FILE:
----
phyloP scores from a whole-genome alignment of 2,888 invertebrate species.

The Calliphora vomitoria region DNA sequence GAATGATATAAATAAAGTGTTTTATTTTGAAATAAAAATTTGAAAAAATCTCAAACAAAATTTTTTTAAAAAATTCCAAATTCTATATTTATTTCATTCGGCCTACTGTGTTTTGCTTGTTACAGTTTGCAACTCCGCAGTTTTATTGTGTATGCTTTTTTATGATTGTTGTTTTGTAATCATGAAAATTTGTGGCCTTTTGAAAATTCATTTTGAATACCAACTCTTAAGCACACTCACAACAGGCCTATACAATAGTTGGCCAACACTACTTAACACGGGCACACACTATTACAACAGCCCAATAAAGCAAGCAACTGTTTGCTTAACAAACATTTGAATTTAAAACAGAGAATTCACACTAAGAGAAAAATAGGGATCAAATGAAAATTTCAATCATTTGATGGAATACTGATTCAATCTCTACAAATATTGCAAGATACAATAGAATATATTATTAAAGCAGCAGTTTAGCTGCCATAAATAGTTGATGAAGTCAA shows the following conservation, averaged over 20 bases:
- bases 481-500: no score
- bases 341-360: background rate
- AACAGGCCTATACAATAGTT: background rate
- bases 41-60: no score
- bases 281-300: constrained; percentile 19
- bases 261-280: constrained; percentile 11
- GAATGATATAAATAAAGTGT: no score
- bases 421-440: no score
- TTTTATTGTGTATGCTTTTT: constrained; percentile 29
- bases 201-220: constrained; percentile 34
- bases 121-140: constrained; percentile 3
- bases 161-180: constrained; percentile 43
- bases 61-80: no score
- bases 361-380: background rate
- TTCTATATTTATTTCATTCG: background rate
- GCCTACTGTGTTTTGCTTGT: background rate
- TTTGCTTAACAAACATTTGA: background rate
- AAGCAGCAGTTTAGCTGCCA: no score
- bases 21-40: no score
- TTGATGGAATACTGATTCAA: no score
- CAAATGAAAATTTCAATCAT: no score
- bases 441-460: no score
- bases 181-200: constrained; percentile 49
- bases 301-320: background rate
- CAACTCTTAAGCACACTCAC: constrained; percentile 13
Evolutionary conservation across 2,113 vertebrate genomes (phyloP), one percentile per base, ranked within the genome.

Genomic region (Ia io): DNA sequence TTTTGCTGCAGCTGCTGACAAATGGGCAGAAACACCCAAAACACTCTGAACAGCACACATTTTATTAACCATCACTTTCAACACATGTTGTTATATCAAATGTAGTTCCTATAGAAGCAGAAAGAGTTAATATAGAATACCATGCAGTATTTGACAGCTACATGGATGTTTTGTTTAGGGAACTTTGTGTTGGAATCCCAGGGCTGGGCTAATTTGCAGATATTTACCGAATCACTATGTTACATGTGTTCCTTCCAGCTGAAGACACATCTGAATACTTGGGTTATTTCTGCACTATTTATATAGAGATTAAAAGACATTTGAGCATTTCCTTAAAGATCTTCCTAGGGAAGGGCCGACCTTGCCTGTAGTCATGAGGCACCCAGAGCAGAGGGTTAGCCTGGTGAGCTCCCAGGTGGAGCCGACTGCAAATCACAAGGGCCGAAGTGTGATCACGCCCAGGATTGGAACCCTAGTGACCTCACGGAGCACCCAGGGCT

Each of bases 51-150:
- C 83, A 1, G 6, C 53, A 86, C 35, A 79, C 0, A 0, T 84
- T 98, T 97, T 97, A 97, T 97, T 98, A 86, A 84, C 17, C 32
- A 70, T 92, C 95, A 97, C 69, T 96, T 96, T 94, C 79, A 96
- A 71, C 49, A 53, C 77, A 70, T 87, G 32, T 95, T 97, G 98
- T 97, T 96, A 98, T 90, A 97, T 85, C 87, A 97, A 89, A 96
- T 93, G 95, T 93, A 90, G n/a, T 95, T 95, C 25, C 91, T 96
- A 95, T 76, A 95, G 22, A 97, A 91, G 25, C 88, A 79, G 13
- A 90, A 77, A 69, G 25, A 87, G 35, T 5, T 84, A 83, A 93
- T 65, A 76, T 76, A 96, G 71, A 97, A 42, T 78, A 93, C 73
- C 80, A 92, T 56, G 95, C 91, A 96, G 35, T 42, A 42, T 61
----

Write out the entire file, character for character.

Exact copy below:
phyloP scores from a whole-genome alignment of 2,888 invertebrate species.

The Calliphora vomitoria region DNA sequence GAATGATATAAATAAAGTGTTTTATTTTGAAATAAAAATTTGAAAAAATCTCAAACAAAATTTTTTTAAAAAATTCCAAATTCTATATTTATTTCATTCGGCCTACTGTGTTTTGCTTGTTACAGTTTGCAACTCCGCAGTTTTATTGTGTATGCTTTTTTATGATTGTTGTTTTGTAATCATGAAAATTTGTGGCCTTTTGAAAATTCATTTTGAATACCAACTCTTAAGCACACTCACAACAGGCCTATACAATAGTTGGCCAACACTACTTAACACGGGCACACACTATTACAACAGCCCAATAAAGCAAGCAACTGTTTGCTTAACAAACATTTGAATTTAAAACAGAGAATTCACACTAAGAGAAAAATAGGGATCAAATGAAAATTTCAATCATTTGATGGAATACTGATTCAATCTCTACAAATATTGCAAGATACAATAGAATATATTATTAAAGCAGCAGTTTAGCTGCCATAAATAGTTGATGAAGTCAA shows the following conservation, averaged over 20 bases:
- bases 481-500: no score
- bases 341-360: background rate
- AACAGGCCTATACAATAGTT: background rate
- bases 41-60: no score
- bases 281-300: constrained; percentile 19
- bases 261-280: constrained; percentile 11
- GAATGATATAAATAAAGTGT: no score
- bases 421-440: no score
- TTTTATTGTGTATGCTTTTT: constrained; percentile 29
- bases 201-220: constrained; percentile 34
- bases 121-140: constrained; percentile 3
- bases 161-180: constrained; percentile 43
- bases 61-80: no score
- bases 361-380: background rate
- TTCTATATTTATTTCATTCG: background rate
- GCCTACTGTGTTTTGCTTGT: background rate
- TTTGCTTAACAAACATTTGA: background rate
- AAGCAGCAGTTTAGCTGCCA: no score
- bases 21-40: no score
- TTGATGGAATACTGATTCAA: no score
- CAAATGAAAATTTCAATCAT: no score
- bases 441-460: no score
- bases 181-200: constrained; percentile 49
- bases 301-320: background rate
- CAACTCTTAAGCACACTCAC: constrained; percentile 13
Evolutionary conservation across 2,113 vertebrate genomes (phyloP), one percentile per base, ranked within the genome.

Genomic region (Ia io): DNA sequence TTTTGCTGCAGCTGCTGACAAATGGGCAGAAACACCCAAAACACTCTGAACAGCACACATTTTATTAACCATCACTTTCAACACATGTTGTTATATCAAATGTAGTTCCTATAGAAGCAGAAAGAGTTAATATAGAATACCATGCAGTATTTGACAGCTACATGGATGTTTTGTTTAGGGAACTTTGTGTTGGAATCCCAGGGCTGGGCTAATTTGCAGATATTTACCGAATCACTATGTTACATGTGTTCCTTCCAGCTGAAGACACATCTGAATACTTGGGTTATTTCTGCACTATTTATATAGAGATTAAAAGACATTTGAGCATTTCCTTAAAGATCTTCCTAGGGAAGGGCCGACCTTGCCTGTAGTCATGAGGCACCCAGAGCAGAGGGTTAGCCTGGTGAGCTCCCAGGTGGAGCCGACTGCAAATCACAAGGGCCGAAGTGTGATCACGCCCAGGATTGGAACCCTAGTGACCTCACGGAGCACCCAGGGCT

Each of bases 51-150:
- C 83, A 1, G 6, C 53, A 86, C 35, A 79, C 0, A 0, T 84
- T 98, T 97, T 97, A 97, T 97, T 98, A 86, A 84, C 17, C 32
- A 70, T 92, C 95, A 97, C 69, T 96, T 96, T 94, C 79, A 96
- A 71, C 49, A 53, C 77, A 70, T 87, G 32, T 95, T 97, G 98
- T 97, T 96, A 98, T 90, A 97, T 85, C 87, A 97, A 89, A 96
- T 93, G 95, T 93, A 90, G n/a, T 95, T 95, C 25, C 91, T 96
- A 95, T 76, A 95, G 22, A 97, A 91, G 25, C 88, A 79, G 13
- A 90, A 77, A 69, G 25, A 87, G 35, T 5, T 84, A 83, A 93
- T 65, A 76, T 76, A 96, G 71, A 97, A 42, T 78, A 93, C 73
- C 80, A 92, T 56, G 95, C 91, A 96, G 35, T 42, A 42, T 61